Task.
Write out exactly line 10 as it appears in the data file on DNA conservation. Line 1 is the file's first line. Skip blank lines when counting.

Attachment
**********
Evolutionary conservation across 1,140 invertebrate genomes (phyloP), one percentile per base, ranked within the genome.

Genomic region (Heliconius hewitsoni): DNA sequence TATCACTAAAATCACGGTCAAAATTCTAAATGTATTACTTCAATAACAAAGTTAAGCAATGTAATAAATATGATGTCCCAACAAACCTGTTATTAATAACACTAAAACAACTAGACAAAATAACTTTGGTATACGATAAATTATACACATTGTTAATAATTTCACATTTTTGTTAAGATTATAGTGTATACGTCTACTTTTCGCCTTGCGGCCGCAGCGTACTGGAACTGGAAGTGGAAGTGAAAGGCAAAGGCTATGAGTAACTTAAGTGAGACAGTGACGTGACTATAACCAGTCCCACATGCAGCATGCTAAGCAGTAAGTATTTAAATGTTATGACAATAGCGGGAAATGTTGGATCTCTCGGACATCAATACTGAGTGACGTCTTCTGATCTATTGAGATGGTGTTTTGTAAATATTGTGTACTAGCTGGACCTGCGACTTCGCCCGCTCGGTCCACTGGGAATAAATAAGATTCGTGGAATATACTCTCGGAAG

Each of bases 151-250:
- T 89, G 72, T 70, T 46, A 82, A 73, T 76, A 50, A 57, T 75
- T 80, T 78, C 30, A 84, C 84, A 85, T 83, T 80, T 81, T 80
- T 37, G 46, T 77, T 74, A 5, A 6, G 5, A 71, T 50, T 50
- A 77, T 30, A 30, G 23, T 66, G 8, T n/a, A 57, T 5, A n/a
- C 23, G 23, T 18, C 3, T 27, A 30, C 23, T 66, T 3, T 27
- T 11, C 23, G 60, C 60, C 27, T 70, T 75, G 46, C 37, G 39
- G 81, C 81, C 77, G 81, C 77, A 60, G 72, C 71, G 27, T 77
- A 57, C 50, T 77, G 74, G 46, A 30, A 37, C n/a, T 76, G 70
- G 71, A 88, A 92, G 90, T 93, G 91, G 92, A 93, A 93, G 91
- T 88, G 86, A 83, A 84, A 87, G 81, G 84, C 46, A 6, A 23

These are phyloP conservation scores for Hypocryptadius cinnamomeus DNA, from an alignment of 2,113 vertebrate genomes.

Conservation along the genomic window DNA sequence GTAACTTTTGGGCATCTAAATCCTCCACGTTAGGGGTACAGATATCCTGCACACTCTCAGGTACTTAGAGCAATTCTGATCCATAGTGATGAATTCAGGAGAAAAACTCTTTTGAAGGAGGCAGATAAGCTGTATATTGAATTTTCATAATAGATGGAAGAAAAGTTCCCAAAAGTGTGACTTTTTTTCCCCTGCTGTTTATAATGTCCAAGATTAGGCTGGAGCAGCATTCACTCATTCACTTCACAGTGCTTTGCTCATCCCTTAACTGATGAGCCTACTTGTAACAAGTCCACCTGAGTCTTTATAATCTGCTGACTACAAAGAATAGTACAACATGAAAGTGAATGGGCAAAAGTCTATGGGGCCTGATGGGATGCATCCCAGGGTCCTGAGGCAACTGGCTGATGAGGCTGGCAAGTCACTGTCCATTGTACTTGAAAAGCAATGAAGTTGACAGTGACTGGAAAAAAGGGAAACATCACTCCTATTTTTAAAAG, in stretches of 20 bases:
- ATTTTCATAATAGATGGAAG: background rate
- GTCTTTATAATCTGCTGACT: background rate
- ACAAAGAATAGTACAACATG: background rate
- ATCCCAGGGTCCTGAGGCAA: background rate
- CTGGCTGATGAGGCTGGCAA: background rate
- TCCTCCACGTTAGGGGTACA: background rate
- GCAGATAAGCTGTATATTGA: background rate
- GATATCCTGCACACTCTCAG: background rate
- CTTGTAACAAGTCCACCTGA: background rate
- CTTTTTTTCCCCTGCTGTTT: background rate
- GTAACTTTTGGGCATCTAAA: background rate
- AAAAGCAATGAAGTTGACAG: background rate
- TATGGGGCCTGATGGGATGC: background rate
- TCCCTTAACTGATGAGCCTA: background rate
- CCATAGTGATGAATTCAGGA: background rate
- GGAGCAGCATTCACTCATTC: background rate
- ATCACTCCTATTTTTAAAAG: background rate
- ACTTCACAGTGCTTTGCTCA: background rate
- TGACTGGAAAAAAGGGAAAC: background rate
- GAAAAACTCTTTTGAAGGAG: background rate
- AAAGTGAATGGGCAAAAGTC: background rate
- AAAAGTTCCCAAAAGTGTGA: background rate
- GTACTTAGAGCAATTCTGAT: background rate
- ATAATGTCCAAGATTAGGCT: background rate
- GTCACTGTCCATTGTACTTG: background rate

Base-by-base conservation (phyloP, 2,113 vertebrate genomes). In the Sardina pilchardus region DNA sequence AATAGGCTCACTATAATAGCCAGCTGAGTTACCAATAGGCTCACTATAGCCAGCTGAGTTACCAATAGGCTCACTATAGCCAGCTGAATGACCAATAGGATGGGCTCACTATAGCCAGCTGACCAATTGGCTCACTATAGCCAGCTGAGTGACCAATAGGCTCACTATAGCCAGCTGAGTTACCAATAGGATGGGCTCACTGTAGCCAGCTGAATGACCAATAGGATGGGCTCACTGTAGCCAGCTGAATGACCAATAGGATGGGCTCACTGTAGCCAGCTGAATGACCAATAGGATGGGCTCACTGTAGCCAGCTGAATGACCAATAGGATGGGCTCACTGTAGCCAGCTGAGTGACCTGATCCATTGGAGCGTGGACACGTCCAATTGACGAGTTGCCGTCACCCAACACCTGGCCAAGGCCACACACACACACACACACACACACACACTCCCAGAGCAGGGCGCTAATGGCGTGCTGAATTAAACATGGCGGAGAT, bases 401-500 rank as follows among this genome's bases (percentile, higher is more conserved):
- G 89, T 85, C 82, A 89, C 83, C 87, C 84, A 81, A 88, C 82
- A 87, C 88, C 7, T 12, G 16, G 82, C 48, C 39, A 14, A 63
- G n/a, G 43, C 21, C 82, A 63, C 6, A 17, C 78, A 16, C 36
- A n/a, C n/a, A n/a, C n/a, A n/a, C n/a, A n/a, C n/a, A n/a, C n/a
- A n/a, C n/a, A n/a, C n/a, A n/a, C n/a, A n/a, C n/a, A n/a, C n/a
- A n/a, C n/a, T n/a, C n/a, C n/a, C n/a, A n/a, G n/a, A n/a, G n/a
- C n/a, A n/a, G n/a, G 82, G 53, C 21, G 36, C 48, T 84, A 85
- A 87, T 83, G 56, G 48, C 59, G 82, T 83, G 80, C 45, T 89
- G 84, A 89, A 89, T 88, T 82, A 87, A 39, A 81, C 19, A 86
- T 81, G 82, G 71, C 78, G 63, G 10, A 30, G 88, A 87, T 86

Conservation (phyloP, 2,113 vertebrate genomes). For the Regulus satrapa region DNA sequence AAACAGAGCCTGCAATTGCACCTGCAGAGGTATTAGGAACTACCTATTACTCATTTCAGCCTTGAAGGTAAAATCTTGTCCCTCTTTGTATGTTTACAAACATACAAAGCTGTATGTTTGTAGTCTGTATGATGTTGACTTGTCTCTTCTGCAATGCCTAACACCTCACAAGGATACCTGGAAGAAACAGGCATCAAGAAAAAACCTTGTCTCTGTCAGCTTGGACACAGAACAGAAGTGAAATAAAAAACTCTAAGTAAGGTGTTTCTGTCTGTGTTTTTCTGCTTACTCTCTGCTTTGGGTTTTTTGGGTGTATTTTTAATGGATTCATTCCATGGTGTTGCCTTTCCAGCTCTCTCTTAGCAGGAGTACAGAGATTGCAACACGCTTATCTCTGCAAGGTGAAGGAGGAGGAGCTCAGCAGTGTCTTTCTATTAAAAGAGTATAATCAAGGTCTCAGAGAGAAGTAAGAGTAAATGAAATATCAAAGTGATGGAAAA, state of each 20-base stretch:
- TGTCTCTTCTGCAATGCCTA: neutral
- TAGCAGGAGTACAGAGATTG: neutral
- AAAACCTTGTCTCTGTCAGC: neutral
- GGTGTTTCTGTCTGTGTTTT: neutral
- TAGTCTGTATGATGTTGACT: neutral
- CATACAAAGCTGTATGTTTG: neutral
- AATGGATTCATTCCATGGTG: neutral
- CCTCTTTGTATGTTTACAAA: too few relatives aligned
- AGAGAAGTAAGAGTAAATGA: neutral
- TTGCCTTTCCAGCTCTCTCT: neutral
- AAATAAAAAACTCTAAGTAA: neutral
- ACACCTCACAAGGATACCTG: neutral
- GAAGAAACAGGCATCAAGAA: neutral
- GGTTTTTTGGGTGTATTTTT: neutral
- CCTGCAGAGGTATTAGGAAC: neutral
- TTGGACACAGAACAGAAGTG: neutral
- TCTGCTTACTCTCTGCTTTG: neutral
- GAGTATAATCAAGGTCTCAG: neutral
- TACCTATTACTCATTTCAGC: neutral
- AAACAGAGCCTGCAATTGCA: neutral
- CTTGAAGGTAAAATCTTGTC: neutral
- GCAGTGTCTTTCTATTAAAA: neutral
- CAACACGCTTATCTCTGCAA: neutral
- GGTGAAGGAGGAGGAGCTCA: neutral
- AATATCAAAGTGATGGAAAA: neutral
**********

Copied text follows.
- G 81, C 81, C 77, G 81, C 77, A 60, G 72, C 71, G 27, T 77